“When you’re done with it you call me again and I come and pick it up and take it away.
“Pretty good” is how he describes the sales side of the business with seasonal ups and downs.
“Winter is a down season for the storage industry. People don’t like to put their stuff into storage in the winter and they also don’t like to take it out,” he said. 
“Anything rented over the fall stays rented over the winter.
“I am happy that we’ve had some sales and I am certainly looking for some good sales to come.”
When interviewed on March 4, Yelland hoped to sell a ton at the Lloydminster Home Garden Sport & Leisure Show March 27-29.
There he can demonstrate the quick assembly and potential uses with spring and summer around the corner.
“When people take a look at these they realize you can pack it down, you can take it out to the lake, you can move it around in your yard, you can take it to wherever you want,” he said.
“You can use it is a garden shed so you buy it and put it up in one house and when you move to another location you can pack it. You don’t have to give it away with the house.”
One of his customers is using a 3 x 7ft. container for indoor gun storage.
QuickStor containers are delivered on a doubler wide snowmobile trailer towed by Yelland’s ¾ ton truck and lifted off in pieces by hand.
“I don’t need a picker truck. That’s one of the advantages over traditional storage containers,” said Yelland.
For the oil and gas market QuickStor sells or rent a specialty gas cylinder container and a hazardous goods container.
Available options include a vandal bar, shelving, windows and other accessories.
The units are priced from $2,100 for the 3 x 7 ft. shed to $5,200 for a 20 x 7ft. container that can be lifted with 3 ton load and $5,700 for a six ton load rating.
Rentals range from $135 for a 7 x7 ft. container to $250 a month for 20x 7 ft. unit. Yelland also charges $75 an hour for delivery and set up with a part time helper.
QuickStor is the fourth business that Yelland has owned including a couple of vending businesses.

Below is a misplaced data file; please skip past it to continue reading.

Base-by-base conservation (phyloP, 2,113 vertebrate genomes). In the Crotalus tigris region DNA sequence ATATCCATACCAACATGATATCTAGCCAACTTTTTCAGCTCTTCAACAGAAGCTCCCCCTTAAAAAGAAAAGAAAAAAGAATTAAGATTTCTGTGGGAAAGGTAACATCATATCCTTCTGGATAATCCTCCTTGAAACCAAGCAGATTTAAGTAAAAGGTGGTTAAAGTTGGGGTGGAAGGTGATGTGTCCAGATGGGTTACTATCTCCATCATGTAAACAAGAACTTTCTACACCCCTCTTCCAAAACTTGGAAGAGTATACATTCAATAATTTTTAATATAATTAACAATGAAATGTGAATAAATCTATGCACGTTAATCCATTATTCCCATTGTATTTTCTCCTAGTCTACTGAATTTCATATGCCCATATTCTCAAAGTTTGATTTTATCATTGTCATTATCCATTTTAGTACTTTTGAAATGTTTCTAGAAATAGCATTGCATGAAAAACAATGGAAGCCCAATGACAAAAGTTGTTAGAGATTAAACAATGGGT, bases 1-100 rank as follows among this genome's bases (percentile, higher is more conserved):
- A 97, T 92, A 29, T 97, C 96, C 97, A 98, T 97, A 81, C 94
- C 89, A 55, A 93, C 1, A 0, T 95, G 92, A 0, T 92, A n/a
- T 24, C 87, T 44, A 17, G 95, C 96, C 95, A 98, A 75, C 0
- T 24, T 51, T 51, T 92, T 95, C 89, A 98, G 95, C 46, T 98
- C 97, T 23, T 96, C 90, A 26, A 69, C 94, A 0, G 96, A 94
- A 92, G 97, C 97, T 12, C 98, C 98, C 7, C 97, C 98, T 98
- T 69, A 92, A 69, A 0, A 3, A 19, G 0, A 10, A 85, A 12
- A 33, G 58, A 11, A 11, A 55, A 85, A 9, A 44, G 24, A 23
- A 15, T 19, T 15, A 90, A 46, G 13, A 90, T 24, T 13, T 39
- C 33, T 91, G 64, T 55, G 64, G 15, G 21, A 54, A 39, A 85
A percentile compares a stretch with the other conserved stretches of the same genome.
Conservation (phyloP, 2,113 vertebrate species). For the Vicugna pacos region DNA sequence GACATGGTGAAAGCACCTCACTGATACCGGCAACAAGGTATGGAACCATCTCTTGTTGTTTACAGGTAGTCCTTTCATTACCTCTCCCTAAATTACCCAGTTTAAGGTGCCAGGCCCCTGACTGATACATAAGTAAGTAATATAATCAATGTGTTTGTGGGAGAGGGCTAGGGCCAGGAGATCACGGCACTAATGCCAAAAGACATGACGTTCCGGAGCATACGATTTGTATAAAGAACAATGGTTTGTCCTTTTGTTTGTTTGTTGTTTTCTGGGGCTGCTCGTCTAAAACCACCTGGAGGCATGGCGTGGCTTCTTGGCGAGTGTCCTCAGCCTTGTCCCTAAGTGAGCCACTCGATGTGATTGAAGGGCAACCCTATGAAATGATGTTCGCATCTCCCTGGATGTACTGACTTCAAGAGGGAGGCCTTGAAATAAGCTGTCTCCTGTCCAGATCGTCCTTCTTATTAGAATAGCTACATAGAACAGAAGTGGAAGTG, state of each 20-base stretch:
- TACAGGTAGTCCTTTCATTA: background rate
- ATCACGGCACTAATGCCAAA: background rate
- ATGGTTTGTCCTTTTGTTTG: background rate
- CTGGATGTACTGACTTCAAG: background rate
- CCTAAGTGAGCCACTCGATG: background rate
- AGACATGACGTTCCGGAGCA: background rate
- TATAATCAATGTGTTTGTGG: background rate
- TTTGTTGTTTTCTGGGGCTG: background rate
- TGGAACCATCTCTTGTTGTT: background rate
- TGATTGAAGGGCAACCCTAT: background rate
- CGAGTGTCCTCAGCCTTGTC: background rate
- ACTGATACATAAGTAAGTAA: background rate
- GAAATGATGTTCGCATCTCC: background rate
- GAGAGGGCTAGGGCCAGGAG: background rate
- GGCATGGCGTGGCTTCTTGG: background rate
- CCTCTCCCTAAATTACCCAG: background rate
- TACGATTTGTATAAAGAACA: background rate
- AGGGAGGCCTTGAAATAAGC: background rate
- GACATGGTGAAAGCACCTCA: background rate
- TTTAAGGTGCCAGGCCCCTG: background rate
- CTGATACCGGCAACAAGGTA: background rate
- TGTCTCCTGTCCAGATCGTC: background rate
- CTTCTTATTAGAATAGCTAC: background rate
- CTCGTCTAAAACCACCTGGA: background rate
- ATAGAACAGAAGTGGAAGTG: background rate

He’s been a health researcher and program evaluator consultant for 23 years and has a PhD in health research and masters degree in sociology.
Several years ago, he lost his job as a program evaluator for Lakeland College and could have made a living consulting but there would be nothing to sell come retirement.
He’s 54 years old with a plan to build up his rental fleet to 100 containers then build a self-storage site using containers for storage instead of traditional bricks and mortar.
The master plan is to duplicate that growth fourfold over the next 15 years.
“That plan will allow me to have physical assets to sell when I want to retire,” said Yelland.
“I took a close look at this business before getting into it. I studied it for about two years. “
He said self-storage depots draw customers from about three to five miles around their business whereas QuickStor is limited by how much people want to pay him delivery.
“Based on the population of the trading area around Lloydminster there’s room for 160 portable storage containers just for residential use,” figured Yelland.
“When we consider the restoration use and the oil and gas industries there’s business for me to operate 200 to 300 storage containers.”
Currently Yelland works out his home by phone fax and email and stores inventory on a neighbour’s ranch north of Lloydminster while the business grows.